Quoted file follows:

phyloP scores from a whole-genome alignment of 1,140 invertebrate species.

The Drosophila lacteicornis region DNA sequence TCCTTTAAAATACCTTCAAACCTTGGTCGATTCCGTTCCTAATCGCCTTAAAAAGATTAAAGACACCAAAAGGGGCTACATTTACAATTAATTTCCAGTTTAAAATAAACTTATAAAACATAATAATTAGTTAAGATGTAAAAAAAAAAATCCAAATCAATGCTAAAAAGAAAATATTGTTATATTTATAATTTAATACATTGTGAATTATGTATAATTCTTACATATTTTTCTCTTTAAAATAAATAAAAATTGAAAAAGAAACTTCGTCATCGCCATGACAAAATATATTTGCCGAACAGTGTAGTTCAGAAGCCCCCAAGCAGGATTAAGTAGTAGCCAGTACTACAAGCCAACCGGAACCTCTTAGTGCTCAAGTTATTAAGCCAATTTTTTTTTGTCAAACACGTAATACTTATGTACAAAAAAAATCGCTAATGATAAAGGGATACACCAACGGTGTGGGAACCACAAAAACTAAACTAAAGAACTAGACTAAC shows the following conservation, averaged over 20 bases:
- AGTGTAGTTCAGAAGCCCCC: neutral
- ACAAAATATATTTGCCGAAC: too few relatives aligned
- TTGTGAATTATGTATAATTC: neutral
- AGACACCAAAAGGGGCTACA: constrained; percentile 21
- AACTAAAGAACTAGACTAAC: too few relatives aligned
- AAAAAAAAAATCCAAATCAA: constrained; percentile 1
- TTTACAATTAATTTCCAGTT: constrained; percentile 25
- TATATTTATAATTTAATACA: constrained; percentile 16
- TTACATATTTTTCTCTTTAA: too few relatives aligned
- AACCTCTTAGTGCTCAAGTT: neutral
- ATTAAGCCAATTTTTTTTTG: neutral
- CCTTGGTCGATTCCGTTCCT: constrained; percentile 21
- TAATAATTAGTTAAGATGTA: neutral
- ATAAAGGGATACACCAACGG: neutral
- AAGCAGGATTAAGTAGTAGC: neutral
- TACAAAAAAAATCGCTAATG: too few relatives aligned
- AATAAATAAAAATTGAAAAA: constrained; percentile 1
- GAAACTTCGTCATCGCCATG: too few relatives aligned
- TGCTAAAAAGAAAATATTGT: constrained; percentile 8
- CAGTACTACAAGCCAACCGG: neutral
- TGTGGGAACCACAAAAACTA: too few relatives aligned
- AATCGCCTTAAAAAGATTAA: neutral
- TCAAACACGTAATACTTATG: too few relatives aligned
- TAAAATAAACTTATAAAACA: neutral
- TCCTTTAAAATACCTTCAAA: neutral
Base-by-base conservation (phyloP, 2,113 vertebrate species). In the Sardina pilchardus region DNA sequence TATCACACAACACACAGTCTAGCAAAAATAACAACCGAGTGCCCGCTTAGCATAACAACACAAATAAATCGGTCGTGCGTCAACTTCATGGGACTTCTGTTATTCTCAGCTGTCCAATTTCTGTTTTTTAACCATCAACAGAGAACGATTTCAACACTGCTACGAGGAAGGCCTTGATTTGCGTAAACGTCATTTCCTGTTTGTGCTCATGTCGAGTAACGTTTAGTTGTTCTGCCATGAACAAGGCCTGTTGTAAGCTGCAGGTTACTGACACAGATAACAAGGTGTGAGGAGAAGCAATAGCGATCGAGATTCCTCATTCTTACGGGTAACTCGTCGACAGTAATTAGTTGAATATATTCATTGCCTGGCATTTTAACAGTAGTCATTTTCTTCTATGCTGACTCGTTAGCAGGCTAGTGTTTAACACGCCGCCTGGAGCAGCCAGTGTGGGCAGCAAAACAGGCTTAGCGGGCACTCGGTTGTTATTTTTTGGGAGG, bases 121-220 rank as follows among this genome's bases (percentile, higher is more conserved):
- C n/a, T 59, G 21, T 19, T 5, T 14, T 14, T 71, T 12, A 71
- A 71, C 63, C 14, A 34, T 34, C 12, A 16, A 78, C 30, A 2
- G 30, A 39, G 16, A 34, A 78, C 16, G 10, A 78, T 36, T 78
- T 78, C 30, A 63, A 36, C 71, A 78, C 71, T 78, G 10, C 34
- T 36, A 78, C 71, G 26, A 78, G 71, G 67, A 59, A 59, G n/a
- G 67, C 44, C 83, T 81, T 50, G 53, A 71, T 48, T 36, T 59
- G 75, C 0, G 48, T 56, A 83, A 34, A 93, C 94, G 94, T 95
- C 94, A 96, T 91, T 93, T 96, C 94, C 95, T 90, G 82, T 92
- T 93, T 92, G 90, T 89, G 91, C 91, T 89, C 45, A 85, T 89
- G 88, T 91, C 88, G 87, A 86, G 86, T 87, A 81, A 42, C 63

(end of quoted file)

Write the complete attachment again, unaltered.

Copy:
phyloP scores from a whole-genome alignment of 1,140 invertebrate species.

The Drosophila lacteicornis region DNA sequence TCCTTTAAAATACCTTCAAACCTTGGTCGATTCCGTTCCTAATCGCCTTAAAAAGATTAAAGACACCAAAAGGGGCTACATTTACAATTAATTTCCAGTTTAAAATAAACTTATAAAACATAATAATTAGTTAAGATGTAAAAAAAAAAATCCAAATCAATGCTAAAAAGAAAATATTGTTATATTTATAATTTAATACATTGTGAATTATGTATAATTCTTACATATTTTTCTCTTTAAAATAAATAAAAATTGAAAAAGAAACTTCGTCATCGCCATGACAAAATATATTTGCCGAACAGTGTAGTTCAGAAGCCCCCAAGCAGGATTAAGTAGTAGCCAGTACTACAAGCCAACCGGAACCTCTTAGTGCTCAAGTTATTAAGCCAATTTTTTTTTGTCAAACACGTAATACTTATGTACAAAAAAAATCGCTAATGATAAAGGGATACACCAACGGTGTGGGAACCACAAAAACTAAACTAAAGAACTAGACTAAC shows the following conservation, averaged over 20 bases:
- AGTGTAGTTCAGAAGCCCCC: neutral
- ACAAAATATATTTGCCGAAC: too few relatives aligned
- TTGTGAATTATGTATAATTC: neutral
- AGACACCAAAAGGGGCTACA: constrained; percentile 21
- AACTAAAGAACTAGACTAAC: too few relatives aligned
- AAAAAAAAAATCCAAATCAA: constrained; percentile 1
- TTTACAATTAATTTCCAGTT: constrained; percentile 25
- TATATTTATAATTTAATACA: constrained; percentile 16
- TTACATATTTTTCTCTTTAA: too few relatives aligned
- AACCTCTTAGTGCTCAAGTT: neutral
- ATTAAGCCAATTTTTTTTTG: neutral
- CCTTGGTCGATTCCGTTCCT: constrained; percentile 21
- TAATAATTAGTTAAGATGTA: neutral
- ATAAAGGGATACACCAACGG: neutral
- AAGCAGGATTAAGTAGTAGC: neutral
- TACAAAAAAAATCGCTAATG: too few relatives aligned
- AATAAATAAAAATTGAAAAA: constrained; percentile 1
- GAAACTTCGTCATCGCCATG: too few relatives aligned
- TGCTAAAAAGAAAATATTGT: constrained; percentile 8
- CAGTACTACAAGCCAACCGG: neutral
- TGTGGGAACCACAAAAACTA: too few relatives aligned
- AATCGCCTTAAAAAGATTAA: neutral
- TCAAACACGTAATACTTATG: too few relatives aligned
- TAAAATAAACTTATAAAACA: neutral
- TCCTTTAAAATACCTTCAAA: neutral
Base-by-base conservation (phyloP, 2,113 vertebrate species). In the Sardina pilchardus region DNA sequence TATCACACAACACACAGTCTAGCAAAAATAACAACCGAGTGCCCGCTTAGCATAACAACACAAATAAATCGGTCGTGCGTCAACTTCATGGGACTTCTGTTATTCTCAGCTGTCCAATTTCTGTTTTTTAACCATCAACAGAGAACGATTTCAACACTGCTACGAGGAAGGCCTTGATTTGCGTAAACGTCATTTCCTGTTTGTGCTCATGTCGAGTAACGTTTAGTTGTTCTGCCATGAACAAGGCCTGTTGTAAGCTGCAGGTTACTGACACAGATAACAAGGTGTGAGGAGAAGCAATAGCGATCGAGATTCCTCATTCTTACGGGTAACTCGTCGACAGTAATTAGTTGAATATATTCATTGCCTGGCATTTTAACAGTAGTCATTTTCTTCTATGCTGACTCGTTAGCAGGCTAGTGTTTAACACGCCGCCTGGAGCAGCCAGTGTGGGCAGCAAAACAGGCTTAGCGGGCACTCGGTTGTTATTTTTTGGGAGG, bases 121-220 rank as follows among this genome's bases (percentile, higher is more conserved):
- C n/a, T 59, G 21, T 19, T 5, T 14, T 14, T 71, T 12, A 71
- A 71, C 63, C 14, A 34, T 34, C 12, A 16, A 78, C 30, A 2
- G 30, A 39, G 16, A 34, A 78, C 16, G 10, A 78, T 36, T 78
- T 78, C 30, A 63, A 36, C 71, A 78, C 71, T 78, G 10, C 34
- T 36, A 78, C 71, G 26, A 78, G 71, G 67, A 59, A 59, G n/a
- G 67, C 44, C 83, T 81, T 50, G 53, A 71, T 48, T 36, T 59
- G 75, C 0, G 48, T 56, A 83, A 34, A 93, C 94, G 94, T 95
- C 94, A 96, T 91, T 93, T 96, C 94, C 95, T 90, G 82, T 92
- T 93, T 92, G 90, T 89, G 91, C 91, T 89, C 45, A 85, T 89
- G 88, T 91, C 88, G 87, A 86, G 86, T 87, A 81, A 42, C 63